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Cleanroom environmental monitoring is critical for ensuring that the clean air pressure, temperature, humidity, and unviable and viable particle counts are all at appropriate levels.
You are probably familiar with cleanroom monitoring, but have you ever thought about the system that maintains the fundamental parameters of a cleanroom at the proper settings? This is centralized control, also known as a building management system (BMS) or a building automation system (BAS).
The difference between centralized control and monitoring systems is often hard to grasp since the technologies are similar. Both systems involve the installation of probes and transmitters to provide the system with the same environmental data.
This article on cleanroom environmental monitoring will help you understand the nuances and uses of monitoring systems and centralized controls, ultimately helping you choose the best solution to assure product quality and process integrity inside your controlled environment.
So, what is the difference between the two systems? The main difference rests in what the system will do with the data.
A control system will use the values from the sensors to take action and correct the error between the set point and the value read in real-time. Let’s take as an example a room temperature sensor (thermostat).
The control system will use that value to determine the signal to transmit to the heating element or the cooling system to keep the room within predetermined parameters.
As for the monitoring system, it would still take the same data but would store it only at a predefined interval and send an alert without correcting anything if the minimum or maximum threshold was crossed.
Data can be stored for months or even years and can be used to prove that rooms were kept within the limits of acceptable parameters for the production process.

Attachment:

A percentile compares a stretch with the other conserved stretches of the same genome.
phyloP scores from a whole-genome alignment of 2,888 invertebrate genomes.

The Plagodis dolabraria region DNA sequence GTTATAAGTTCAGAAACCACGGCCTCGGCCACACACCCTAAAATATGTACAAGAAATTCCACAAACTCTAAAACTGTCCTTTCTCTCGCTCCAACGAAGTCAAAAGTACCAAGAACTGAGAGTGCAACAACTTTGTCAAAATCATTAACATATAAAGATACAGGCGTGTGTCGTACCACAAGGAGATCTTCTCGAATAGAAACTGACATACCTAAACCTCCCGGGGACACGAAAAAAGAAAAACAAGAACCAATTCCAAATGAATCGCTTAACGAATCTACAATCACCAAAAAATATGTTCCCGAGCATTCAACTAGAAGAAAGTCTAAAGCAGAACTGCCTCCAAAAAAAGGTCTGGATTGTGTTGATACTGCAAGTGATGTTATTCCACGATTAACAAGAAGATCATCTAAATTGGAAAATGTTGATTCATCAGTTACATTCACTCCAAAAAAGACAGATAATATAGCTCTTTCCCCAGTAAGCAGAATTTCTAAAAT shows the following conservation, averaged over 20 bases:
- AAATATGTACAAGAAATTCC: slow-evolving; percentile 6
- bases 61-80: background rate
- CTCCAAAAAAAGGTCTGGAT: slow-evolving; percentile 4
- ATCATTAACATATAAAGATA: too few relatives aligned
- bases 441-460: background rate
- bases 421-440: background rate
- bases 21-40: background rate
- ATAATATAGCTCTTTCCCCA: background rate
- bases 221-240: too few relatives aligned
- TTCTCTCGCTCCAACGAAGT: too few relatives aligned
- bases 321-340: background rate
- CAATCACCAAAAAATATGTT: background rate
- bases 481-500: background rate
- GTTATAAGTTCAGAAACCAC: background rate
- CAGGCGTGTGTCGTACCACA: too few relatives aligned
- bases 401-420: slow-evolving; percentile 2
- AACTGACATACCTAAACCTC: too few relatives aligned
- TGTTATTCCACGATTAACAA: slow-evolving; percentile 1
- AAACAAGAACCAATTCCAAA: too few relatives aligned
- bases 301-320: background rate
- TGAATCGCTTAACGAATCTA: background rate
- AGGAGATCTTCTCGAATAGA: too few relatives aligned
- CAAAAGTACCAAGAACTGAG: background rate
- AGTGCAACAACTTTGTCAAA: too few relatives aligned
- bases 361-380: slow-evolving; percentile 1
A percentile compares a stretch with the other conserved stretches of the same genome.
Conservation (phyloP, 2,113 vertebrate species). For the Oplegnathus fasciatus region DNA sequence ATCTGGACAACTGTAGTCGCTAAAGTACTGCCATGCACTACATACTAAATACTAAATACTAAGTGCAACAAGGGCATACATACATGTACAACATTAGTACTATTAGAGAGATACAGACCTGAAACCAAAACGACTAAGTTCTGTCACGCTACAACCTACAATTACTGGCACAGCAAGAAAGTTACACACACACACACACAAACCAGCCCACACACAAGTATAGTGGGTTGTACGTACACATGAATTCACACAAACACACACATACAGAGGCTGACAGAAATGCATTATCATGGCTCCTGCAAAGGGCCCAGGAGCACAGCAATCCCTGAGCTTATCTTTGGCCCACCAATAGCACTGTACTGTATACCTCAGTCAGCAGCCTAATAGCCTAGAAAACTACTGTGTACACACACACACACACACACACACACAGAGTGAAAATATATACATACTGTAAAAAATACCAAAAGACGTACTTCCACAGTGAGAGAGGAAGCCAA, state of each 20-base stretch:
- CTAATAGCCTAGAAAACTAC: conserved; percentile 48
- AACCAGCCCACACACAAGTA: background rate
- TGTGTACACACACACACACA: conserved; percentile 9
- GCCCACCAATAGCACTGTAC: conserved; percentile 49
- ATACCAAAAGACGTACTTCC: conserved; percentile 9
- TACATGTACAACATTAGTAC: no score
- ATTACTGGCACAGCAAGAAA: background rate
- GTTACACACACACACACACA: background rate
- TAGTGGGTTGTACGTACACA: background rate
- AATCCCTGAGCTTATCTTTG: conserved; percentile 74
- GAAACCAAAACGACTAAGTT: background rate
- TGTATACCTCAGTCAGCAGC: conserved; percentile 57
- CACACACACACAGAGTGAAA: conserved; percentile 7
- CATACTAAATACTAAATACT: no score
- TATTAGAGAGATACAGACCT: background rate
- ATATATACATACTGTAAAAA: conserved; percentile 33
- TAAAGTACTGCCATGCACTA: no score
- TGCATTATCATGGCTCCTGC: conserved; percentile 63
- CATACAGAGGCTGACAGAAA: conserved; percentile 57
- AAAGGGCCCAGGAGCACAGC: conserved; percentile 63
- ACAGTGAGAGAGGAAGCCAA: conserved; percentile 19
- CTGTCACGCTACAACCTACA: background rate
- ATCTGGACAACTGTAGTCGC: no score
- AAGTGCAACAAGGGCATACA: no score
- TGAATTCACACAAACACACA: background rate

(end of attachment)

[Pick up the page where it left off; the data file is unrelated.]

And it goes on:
If that process is subject to the Code of Federal Regulations of the U.S. Food and Drug Administration (FDA), the monitoring system must comply with the 21 CFR Part 11 Guidance. This standard imposes some security requirements on electronic records so they cannot be falsified.
When both systems are required and use the same parameters, two sensors installed for each data point are frequently seen. One communicates with the control system, and the other communicates with the monitoring system.
It can be interesting to have some redundancy; however, that means having twice as many sensors to calibrate, and drift between the two readings is inevitable.
This difference is unwanted since the control system adjusts itself in real-time with one set of data that might differ from the other set of data read by the monitoring system.
The cleanroom operator could then note a value out of the limits set by his or her monitoring system while the control system would operate thinking it is still within limits.
The aforementioned difference is why MECART prefers a solution that uses only one set of sensors that communicates with the controls and monitoring systems.
This limits the installation time and the maintenance required while giving the system better performance.
If data registration is not mandatory but the customer would like to have the data for their internal verification, it is still possible to export the data used by the controls system at a specific time interval. This prevents the need for two systems running in parallel and significantly reduces acquisition costs.
Therefore, the cleanroom operator must know her or his specific data requirements and what type of monitoring is better suited for production needs. This allows us to offer a personalized solution that covers the real needs of our customers.